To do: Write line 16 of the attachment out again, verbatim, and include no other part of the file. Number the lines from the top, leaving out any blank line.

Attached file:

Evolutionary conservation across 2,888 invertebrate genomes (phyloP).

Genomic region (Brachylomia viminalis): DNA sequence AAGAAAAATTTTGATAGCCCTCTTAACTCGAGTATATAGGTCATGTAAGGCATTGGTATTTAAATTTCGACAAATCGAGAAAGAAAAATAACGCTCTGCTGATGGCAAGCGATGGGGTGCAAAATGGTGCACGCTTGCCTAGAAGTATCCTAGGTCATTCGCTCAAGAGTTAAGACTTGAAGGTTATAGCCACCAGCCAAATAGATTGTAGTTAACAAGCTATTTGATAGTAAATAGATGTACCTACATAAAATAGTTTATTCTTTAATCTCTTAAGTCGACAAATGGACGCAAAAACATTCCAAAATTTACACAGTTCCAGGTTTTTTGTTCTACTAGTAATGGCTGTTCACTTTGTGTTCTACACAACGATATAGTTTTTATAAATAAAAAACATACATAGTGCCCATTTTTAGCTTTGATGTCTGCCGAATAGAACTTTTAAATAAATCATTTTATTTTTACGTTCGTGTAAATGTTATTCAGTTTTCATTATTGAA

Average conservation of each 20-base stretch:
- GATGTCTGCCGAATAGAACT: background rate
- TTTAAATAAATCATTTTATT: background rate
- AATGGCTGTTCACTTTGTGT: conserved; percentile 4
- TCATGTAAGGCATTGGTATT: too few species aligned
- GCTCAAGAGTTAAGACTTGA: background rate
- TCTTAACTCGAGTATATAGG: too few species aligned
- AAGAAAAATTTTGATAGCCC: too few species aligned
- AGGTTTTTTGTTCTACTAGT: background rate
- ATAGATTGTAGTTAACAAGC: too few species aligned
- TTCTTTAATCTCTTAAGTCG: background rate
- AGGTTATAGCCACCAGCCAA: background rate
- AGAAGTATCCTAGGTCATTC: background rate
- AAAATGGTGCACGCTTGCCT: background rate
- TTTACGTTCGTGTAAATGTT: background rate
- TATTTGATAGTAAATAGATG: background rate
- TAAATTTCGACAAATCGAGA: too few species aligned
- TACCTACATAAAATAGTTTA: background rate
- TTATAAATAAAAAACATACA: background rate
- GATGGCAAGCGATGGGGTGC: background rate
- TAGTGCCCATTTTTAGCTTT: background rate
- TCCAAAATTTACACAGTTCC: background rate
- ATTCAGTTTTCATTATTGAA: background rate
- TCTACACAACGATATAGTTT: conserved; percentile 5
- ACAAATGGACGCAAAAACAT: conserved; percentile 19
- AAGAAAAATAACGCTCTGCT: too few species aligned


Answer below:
- AAAATGGTGCACGCTTGCCT: background rate